Many people built Anderson shelters in their gardens so that they had protection if they were unable to get to the public shelter in time. Anderson shelters were generally made out of corrugated iron and were very strong, although it depended on just how close a bomb or incendiary device fell. A hole was dug in the garden as deep as possible, the shelter was then placed in the hole and it was covered with earth that had previously been excavated. When the air raid siren sounded, families would either make their way to the nearest public shelter (maybe the tube network in inner London) or to the family Anderson Shelter. People would take a variety of things into their Anderson shelter during an Air raid; a few examples are: Warm clothes, a hurricane lamp and tins of non-perishable foods, Airplane spotter playing cards, essential pots, personal documents and a new newspaper about the battle of Britain.
Experience what life was like in the shelters with our Air Raid Shelter Pack. This pack includes a variety of items that a typical family may have kept in their shelter, including:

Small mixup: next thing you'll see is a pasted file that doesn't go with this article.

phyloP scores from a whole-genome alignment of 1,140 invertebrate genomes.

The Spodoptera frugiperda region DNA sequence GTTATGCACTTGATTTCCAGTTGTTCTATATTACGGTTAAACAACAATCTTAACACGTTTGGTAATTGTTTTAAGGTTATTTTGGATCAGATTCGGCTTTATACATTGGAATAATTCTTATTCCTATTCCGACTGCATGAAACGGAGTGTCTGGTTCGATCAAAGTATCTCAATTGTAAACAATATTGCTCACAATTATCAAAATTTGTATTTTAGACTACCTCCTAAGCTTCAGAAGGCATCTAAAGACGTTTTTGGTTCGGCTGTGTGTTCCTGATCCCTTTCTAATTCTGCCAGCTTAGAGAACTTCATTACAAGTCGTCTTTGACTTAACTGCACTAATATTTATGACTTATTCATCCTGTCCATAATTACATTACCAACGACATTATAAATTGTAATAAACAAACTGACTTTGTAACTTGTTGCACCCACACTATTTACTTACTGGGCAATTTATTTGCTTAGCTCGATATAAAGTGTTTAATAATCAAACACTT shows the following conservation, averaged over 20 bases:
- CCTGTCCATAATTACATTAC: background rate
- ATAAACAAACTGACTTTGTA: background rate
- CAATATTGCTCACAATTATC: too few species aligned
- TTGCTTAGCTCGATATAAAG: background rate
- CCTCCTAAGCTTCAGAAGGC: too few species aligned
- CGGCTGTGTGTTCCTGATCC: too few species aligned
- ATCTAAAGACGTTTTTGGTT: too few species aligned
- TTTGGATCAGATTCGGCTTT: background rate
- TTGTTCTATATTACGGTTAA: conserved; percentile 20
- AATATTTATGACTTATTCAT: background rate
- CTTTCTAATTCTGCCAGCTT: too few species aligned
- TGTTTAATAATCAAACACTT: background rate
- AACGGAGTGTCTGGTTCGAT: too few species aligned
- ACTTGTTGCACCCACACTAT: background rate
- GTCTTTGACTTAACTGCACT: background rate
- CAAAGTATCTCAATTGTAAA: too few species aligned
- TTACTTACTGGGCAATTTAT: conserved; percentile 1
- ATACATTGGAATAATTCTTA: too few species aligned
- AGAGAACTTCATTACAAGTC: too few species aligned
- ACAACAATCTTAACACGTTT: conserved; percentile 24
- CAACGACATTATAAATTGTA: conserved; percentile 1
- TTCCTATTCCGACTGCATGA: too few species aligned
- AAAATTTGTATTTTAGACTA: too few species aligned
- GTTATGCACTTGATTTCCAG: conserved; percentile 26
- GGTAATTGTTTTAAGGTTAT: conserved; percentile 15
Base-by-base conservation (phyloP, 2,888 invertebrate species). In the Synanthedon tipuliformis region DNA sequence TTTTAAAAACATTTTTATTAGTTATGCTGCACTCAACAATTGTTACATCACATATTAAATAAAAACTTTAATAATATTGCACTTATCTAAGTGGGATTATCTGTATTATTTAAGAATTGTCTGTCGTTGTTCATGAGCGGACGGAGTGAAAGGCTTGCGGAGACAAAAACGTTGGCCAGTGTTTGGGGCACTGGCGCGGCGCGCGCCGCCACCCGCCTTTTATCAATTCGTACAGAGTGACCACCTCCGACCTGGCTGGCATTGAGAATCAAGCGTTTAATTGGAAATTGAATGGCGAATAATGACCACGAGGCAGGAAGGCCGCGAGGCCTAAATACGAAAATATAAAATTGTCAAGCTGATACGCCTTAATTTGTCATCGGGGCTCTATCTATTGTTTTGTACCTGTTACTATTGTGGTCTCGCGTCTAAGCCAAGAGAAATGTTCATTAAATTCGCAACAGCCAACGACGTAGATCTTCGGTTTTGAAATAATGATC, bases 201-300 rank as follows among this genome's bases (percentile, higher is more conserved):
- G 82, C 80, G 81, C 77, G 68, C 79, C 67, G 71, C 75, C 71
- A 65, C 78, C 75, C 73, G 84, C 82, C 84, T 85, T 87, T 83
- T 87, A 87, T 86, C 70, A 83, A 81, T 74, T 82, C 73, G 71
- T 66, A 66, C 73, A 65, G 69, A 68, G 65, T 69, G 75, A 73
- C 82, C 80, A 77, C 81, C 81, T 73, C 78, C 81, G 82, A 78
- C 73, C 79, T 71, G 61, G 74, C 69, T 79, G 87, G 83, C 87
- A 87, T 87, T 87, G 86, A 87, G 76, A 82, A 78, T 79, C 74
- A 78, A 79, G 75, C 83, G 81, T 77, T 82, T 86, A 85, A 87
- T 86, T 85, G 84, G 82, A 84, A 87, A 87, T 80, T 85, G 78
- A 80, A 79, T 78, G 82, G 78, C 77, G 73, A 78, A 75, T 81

a hurricane lamp
tins of non perishable food (powdered egg and milk)
aeroplane spotter playing cards
In November 1938, Chamberlain placed Sir John Anderson in charge of Air Raid Precautions (ARP). He immediately commissioned the engineer, William Patterson, to design a small and cheap shelter that could be erected in people's gardens. Within a few months nearly one and a half million of what became known as Anderson shelters were distributed to people living in areas expected to be bombed by the Luftwaffe.
Made from six curved sheets bolted together at the top, with steel plates at either end, and measuring 6ft 6in by 4ft 6in (1.95m by 1.35m) the shelter could accommodate six people. These shelters were half buried in the ground with earth heaped on top. The entrance was protected by a steel shield and an earthen blast wall.
Anderson shelters were given free to poor people. Men who earned more than £5 a week could buy one for £7. Soon after the outbreak of the Second World War in September 1939, over 2 million families had shelters in their garden. By the time of the Blitz this had risen to two and a quarter million.
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